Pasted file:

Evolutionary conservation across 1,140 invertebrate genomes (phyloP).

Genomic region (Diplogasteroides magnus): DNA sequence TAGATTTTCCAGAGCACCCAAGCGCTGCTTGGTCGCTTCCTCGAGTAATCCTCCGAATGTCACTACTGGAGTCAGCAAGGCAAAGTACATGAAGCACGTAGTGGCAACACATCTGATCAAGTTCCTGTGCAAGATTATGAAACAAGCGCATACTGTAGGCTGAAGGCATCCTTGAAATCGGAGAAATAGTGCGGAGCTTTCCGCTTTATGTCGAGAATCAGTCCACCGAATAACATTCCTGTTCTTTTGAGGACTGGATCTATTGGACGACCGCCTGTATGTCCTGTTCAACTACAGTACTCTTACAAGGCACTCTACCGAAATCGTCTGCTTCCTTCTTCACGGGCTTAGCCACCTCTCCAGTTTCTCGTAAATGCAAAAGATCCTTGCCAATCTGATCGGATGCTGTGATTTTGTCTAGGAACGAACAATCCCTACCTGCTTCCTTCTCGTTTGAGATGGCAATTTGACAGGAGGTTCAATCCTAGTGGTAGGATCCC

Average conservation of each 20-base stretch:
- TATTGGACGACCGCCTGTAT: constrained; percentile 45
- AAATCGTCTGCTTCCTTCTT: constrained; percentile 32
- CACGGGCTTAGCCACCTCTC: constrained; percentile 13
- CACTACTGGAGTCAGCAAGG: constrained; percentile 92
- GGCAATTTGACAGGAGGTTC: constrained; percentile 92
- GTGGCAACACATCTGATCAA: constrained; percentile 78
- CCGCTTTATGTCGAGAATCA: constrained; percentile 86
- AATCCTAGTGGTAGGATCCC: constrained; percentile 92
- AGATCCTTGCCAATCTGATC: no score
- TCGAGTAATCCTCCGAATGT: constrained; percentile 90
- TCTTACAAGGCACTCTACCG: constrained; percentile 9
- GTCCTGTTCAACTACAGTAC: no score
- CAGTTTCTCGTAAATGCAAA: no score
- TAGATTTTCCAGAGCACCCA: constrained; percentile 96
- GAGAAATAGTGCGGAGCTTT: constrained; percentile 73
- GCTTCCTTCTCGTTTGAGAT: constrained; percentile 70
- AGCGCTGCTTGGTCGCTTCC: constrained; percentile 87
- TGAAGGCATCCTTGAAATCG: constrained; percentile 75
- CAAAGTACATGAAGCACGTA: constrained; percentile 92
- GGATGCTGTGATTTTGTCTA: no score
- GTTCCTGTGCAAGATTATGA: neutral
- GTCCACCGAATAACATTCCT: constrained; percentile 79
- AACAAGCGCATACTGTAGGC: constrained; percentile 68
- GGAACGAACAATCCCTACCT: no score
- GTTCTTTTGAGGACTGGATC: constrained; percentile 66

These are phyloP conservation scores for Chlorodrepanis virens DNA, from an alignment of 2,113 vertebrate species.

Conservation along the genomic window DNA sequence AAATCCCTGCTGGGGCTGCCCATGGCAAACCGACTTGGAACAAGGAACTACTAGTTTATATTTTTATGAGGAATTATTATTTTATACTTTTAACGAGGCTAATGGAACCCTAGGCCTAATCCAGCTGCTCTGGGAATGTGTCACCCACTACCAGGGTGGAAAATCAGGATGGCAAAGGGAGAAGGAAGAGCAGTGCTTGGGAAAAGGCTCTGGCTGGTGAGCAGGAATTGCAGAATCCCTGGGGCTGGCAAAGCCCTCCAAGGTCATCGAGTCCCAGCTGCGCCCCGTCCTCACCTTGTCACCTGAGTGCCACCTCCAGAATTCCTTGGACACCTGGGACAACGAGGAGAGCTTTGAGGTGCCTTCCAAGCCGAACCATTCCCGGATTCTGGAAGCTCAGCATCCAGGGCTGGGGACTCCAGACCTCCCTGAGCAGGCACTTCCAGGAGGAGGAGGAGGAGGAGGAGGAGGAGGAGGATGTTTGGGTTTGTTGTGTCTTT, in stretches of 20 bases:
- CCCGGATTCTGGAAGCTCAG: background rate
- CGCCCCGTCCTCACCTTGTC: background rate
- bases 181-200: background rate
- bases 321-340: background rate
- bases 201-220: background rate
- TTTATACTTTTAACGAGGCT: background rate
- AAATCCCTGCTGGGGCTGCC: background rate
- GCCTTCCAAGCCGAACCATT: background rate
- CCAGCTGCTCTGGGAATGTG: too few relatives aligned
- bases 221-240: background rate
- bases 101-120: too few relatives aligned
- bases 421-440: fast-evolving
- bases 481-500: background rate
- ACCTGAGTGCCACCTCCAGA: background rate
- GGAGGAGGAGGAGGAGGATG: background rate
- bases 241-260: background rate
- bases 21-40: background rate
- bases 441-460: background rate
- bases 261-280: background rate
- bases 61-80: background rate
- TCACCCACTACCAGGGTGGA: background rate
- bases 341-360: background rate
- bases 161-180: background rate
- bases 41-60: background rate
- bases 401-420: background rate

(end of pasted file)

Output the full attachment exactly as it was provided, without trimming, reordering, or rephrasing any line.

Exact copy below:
Evolutionary conservation across 1,140 invertebrate genomes (phyloP).

Genomic region (Diplogasteroides magnus): DNA sequence TAGATTTTCCAGAGCACCCAAGCGCTGCTTGGTCGCTTCCTCGAGTAATCCTCCGAATGTCACTACTGGAGTCAGCAAGGCAAAGTACATGAAGCACGTAGTGGCAACACATCTGATCAAGTTCCTGTGCAAGATTATGAAACAAGCGCATACTGTAGGCTGAAGGCATCCTTGAAATCGGAGAAATAGTGCGGAGCTTTCCGCTTTATGTCGAGAATCAGTCCACCGAATAACATTCCTGTTCTTTTGAGGACTGGATCTATTGGACGACCGCCTGTATGTCCTGTTCAACTACAGTACTCTTACAAGGCACTCTACCGAAATCGTCTGCTTCCTTCTTCACGGGCTTAGCCACCTCTCCAGTTTCTCGTAAATGCAAAAGATCCTTGCCAATCTGATCGGATGCTGTGATTTTGTCTAGGAACGAACAATCCCTACCTGCTTCCTTCTCGTTTGAGATGGCAATTTGACAGGAGGTTCAATCCTAGTGGTAGGATCCC

Average conservation of each 20-base stretch:
- TATTGGACGACCGCCTGTAT: constrained; percentile 45
- AAATCGTCTGCTTCCTTCTT: constrained; percentile 32
- CACGGGCTTAGCCACCTCTC: constrained; percentile 13
- CACTACTGGAGTCAGCAAGG: constrained; percentile 92
- GGCAATTTGACAGGAGGTTC: constrained; percentile 92
- GTGGCAACACATCTGATCAA: constrained; percentile 78
- CCGCTTTATGTCGAGAATCA: constrained; percentile 86
- AATCCTAGTGGTAGGATCCC: constrained; percentile 92
- AGATCCTTGCCAATCTGATC: no score
- TCGAGTAATCCTCCGAATGT: constrained; percentile 90
- TCTTACAAGGCACTCTACCG: constrained; percentile 9
- GTCCTGTTCAACTACAGTAC: no score
- CAGTTTCTCGTAAATGCAAA: no score
- TAGATTTTCCAGAGCACCCA: constrained; percentile 96
- GAGAAATAGTGCGGAGCTTT: constrained; percentile 73
- GCTTCCTTCTCGTTTGAGAT: constrained; percentile 70
- AGCGCTGCTTGGTCGCTTCC: constrained; percentile 87
- TGAAGGCATCCTTGAAATCG: constrained; percentile 75
- CAAAGTACATGAAGCACGTA: constrained; percentile 92
- GGATGCTGTGATTTTGTCTA: no score
- GTTCCTGTGCAAGATTATGA: neutral
- GTCCACCGAATAACATTCCT: constrained; percentile 79
- AACAAGCGCATACTGTAGGC: constrained; percentile 68
- GGAACGAACAATCCCTACCT: no score
- GTTCTTTTGAGGACTGGATC: constrained; percentile 66

These are phyloP conservation scores for Chlorodrepanis virens DNA, from an alignment of 2,113 vertebrate species.

Conservation along the genomic window DNA sequence AAATCCCTGCTGGGGCTGCCCATGGCAAACCGACTTGGAACAAGGAACTACTAGTTTATATTTTTATGAGGAATTATTATTTTATACTTTTAACGAGGCTAATGGAACCCTAGGCCTAATCCAGCTGCTCTGGGAATGTGTCACCCACTACCAGGGTGGAAAATCAGGATGGCAAAGGGAGAAGGAAGAGCAGTGCTTGGGAAAAGGCTCTGGCTGGTGAGCAGGAATTGCAGAATCCCTGGGGCTGGCAAAGCCCTCCAAGGTCATCGAGTCCCAGCTGCGCCCCGTCCTCACCTTGTCACCTGAGTGCCACCTCCAGAATTCCTTGGACACCTGGGACAACGAGGAGAGCTTTGAGGTGCCTTCCAAGCCGAACCATTCCCGGATTCTGGAAGCTCAGCATCCAGGGCTGGGGACTCCAGACCTCCCTGAGCAGGCACTTCCAGGAGGAGGAGGAGGAGGAGGAGGAGGAGGAGGATGTTTGGGTTTGTTGTGTCTTT, in stretches of 20 bases:
- CCCGGATTCTGGAAGCTCAG: background rate
- CGCCCCGTCCTCACCTTGTC: background rate
- bases 181-200: background rate
- bases 321-340: background rate
- bases 201-220: background rate
- TTTATACTTTTAACGAGGCT: background rate
- AAATCCCTGCTGGGGCTGCC: background rate
- GCCTTCCAAGCCGAACCATT: background rate
- CCAGCTGCTCTGGGAATGTG: too few relatives aligned
- bases 221-240: background rate
- bases 101-120: too few relatives aligned
- bases 421-440: fast-evolving
- bases 481-500: background rate
- ACCTGAGTGCCACCTCCAGA: background rate
- GGAGGAGGAGGAGGAGGATG: background rate
- bases 241-260: background rate
- bases 21-40: background rate
- bases 441-460: background rate
- bases 261-280: background rate
- bases 61-80: background rate
- TCACCCACTACCAGGGTGGA: background rate
- bases 341-360: background rate
- bases 161-180: background rate
- bases 41-60: background rate
- bases 401-420: background rate